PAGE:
For International Museum Day on 18 May our Head of Collections, Alice, has chosen her top 30 objects from Mount Stuart’s Collections which we’ll bring to you throughout the Month. Ranging from books, furniture, silver-work, paintings and documentation from hundreds of years of Stuart family life, this barely scratches the surface of our Collections so make sure to plan your visit and experience it for yourself!
John Patrick Crichton-Stuart the 3rd Marquess of Bute was a frequent traveller and explorer throughout his lifetime. A man of true faith, he amassed a large collection of relics and mementos from his trips to areas of Catholic interest and pilgrimage. One such object is particularly relevant to his observance of the faith, a Russian portable communion set in the model of a tabernacle. The tabernacle was originally a tent or portable dwelling used to protect the Eucharist, the wine and wafer taken during Catholic communion as a representation of the last supper, from contamination.
Bute visited Russia in 1868, as his passport attests, and it was during this trip that he acquired this object which also contains a slip of paper in the 3rd Marquess handwriting ”This box of presents of God came from the Troitzki monastery and was made by the priest Fyodor Petrov 1733 May 3rd”. The inscription on the back in old Slavonic reads ‘This tabernacle of the priest Fyodor Petrov of the Trinity Cathedral was constructed in 1733’ confirms it was over 130 years old when he acquired it.
This trip was taken shortly before the Marquess finally converted to Catholicism a few weeks after his 21st Birthday and coming of age. Both events were widely reported in the press for very differing reasons! In the Western Daily Press’s Tuesday January 5th 1889 edition they ran the headline “The Perversion of the Marquis of Bute” over a damning article that draws a comparison between recent events “it is not many weeks since whole districts in Wales and Scotland were rejoicing at the coming of age of a young nobleman” as their pronouncement on the news of his conversion.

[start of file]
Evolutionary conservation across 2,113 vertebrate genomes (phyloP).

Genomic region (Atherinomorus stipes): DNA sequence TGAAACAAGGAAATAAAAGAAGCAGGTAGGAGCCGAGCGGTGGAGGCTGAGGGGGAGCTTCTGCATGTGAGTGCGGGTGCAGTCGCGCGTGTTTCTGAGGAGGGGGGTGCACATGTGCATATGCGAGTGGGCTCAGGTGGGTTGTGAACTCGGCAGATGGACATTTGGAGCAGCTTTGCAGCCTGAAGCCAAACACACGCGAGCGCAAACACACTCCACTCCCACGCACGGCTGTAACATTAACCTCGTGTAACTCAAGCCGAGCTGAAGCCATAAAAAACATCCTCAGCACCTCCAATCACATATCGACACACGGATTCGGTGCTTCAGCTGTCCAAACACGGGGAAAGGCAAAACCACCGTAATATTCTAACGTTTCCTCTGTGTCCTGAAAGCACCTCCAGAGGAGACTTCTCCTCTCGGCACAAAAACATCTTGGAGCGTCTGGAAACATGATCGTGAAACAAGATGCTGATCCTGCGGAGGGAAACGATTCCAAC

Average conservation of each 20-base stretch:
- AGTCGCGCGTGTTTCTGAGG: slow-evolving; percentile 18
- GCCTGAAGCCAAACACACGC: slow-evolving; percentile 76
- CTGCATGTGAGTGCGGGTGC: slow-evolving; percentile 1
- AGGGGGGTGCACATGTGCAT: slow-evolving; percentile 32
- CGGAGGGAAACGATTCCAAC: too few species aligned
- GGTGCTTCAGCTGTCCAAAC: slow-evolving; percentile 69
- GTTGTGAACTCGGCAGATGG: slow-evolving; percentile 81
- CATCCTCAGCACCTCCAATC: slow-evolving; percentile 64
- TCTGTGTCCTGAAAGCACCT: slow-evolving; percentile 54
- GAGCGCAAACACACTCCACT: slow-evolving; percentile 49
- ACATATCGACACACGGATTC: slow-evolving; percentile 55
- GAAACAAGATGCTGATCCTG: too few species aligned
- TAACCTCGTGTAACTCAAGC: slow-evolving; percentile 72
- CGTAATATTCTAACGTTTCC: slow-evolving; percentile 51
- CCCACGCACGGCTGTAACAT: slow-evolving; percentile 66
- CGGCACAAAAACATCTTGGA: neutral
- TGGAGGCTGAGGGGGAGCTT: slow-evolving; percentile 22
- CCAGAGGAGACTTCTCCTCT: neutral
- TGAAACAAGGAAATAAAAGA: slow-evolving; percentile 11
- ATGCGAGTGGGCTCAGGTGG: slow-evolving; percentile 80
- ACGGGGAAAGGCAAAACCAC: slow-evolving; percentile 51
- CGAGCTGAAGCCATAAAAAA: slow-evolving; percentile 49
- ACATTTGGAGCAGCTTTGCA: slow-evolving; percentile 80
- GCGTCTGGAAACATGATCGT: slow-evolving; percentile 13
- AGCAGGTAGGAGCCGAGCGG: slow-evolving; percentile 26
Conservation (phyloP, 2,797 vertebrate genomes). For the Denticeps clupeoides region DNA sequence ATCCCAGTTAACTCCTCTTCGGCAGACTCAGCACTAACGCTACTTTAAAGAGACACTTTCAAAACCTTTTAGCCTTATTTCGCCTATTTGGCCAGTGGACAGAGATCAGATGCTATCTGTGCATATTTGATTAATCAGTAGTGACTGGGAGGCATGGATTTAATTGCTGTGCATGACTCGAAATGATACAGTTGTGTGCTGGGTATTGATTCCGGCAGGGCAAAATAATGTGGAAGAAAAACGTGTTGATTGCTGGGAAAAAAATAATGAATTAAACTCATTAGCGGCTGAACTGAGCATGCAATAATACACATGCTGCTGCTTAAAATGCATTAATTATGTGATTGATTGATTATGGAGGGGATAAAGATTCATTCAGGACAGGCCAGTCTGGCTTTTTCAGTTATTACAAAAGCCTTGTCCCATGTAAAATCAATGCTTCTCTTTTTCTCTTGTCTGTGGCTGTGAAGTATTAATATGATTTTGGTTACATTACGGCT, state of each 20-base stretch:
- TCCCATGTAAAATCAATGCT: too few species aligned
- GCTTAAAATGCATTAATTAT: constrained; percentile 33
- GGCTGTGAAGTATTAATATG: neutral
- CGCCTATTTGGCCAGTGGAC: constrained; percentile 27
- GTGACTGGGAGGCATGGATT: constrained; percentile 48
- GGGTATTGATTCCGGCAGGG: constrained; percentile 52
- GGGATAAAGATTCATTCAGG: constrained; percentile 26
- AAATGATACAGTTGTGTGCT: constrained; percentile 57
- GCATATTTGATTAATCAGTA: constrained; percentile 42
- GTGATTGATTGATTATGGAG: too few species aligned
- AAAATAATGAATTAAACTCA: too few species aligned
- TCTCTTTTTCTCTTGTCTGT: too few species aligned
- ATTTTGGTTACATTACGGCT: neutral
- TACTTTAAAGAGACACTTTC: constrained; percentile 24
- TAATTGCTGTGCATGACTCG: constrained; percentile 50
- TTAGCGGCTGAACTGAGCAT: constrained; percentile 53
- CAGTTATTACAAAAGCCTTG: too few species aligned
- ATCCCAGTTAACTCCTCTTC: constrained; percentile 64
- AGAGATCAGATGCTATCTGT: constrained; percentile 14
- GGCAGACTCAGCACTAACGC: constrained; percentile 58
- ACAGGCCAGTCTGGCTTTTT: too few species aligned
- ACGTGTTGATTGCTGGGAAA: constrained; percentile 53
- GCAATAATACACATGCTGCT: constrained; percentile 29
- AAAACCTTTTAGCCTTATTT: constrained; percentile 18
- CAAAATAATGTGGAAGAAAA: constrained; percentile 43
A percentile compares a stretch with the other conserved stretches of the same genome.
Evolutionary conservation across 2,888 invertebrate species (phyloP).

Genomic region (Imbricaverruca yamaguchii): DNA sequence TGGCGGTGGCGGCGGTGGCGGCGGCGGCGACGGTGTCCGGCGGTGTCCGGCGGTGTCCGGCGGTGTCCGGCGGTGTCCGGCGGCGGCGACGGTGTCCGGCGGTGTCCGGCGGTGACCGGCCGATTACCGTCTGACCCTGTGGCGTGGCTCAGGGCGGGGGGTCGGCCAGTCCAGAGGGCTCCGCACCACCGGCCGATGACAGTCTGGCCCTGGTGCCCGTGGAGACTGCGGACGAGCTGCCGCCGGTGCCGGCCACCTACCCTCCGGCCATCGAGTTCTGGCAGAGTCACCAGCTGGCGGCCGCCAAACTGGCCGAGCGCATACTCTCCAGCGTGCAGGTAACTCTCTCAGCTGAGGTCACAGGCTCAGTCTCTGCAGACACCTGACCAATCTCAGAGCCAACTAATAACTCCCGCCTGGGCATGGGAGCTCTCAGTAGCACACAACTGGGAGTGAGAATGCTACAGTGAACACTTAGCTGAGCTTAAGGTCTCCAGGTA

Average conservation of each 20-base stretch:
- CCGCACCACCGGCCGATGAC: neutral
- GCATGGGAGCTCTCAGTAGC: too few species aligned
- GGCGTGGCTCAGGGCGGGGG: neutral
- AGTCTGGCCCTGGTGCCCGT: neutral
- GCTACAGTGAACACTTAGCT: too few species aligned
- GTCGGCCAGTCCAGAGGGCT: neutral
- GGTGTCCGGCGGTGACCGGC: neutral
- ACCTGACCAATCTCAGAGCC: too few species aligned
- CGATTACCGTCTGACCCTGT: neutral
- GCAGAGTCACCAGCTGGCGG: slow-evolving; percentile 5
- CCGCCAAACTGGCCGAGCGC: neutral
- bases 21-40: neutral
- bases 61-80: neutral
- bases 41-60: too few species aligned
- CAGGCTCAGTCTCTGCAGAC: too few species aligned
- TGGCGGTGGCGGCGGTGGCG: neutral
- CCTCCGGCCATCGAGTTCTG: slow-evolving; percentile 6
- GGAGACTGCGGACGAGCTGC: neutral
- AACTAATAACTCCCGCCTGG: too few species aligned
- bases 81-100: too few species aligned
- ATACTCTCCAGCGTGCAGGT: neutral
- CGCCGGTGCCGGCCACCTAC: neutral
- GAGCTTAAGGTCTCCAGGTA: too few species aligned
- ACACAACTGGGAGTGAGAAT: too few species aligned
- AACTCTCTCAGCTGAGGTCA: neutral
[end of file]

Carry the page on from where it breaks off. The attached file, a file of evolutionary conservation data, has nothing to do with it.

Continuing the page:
“In fact whereas a few weeks we had heard that the Marquis had entered upon his inheritance of wealth and power we are disposed to regard the present news simply as an announcement that he has thrown a considerable proportion of his power away”
From Henry VIII’s break with Catholic Church in the 16th century to the gunpowder plot in the 17th restrictions on Catholics had begun to ease to such extent that by 1850 Pope Pius IX felt emboldened enough to re-establish the Roman Catholic Church. This act led to backlash of anti-Catholic feeling throughout the country, something that would have been keenly felt by Bute whilst studying at Oxford University where Catholic students were barred from joining until 1895. This fact illustrates the suspicion the religion still laboured under at the time of his conversion. Indeed anti -Catholic acts still remain in place to this day including the Act of Settlement passed in 1701 barring Catholics from the line of succession to the English and Irish thrones although Protestant heirs to the throne are now able to marry Catholics without abdicating their right to the crown.